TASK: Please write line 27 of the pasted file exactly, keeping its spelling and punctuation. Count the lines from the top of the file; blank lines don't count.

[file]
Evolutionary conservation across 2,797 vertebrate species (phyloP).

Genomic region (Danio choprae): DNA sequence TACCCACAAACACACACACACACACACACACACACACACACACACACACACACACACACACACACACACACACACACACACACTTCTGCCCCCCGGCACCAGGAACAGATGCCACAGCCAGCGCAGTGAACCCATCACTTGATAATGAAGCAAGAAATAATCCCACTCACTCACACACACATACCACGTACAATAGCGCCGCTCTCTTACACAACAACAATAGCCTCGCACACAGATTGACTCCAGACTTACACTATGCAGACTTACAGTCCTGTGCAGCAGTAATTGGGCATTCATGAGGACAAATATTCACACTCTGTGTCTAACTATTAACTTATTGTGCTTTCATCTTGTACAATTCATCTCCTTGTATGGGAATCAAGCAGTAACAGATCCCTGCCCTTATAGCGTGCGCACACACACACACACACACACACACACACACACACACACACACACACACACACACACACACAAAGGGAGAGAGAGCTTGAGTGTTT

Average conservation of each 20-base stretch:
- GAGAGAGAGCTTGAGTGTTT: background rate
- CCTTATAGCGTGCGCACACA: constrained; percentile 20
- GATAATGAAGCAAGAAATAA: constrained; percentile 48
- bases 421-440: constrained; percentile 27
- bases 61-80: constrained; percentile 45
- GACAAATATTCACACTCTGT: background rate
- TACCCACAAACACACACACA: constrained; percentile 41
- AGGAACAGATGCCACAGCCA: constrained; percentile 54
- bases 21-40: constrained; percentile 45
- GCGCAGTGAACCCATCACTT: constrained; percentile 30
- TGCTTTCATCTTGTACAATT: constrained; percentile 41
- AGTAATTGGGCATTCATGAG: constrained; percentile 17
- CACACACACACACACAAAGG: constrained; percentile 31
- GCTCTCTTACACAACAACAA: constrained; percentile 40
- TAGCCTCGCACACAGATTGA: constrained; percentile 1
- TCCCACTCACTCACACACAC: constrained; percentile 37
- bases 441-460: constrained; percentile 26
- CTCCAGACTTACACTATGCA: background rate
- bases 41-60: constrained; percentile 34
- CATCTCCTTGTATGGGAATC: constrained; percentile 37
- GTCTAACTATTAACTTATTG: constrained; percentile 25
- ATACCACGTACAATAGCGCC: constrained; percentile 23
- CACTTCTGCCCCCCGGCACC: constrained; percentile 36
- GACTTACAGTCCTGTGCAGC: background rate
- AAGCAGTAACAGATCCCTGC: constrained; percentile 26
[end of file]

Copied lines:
- GACTTACAGTCCTGTGCAGC: background rate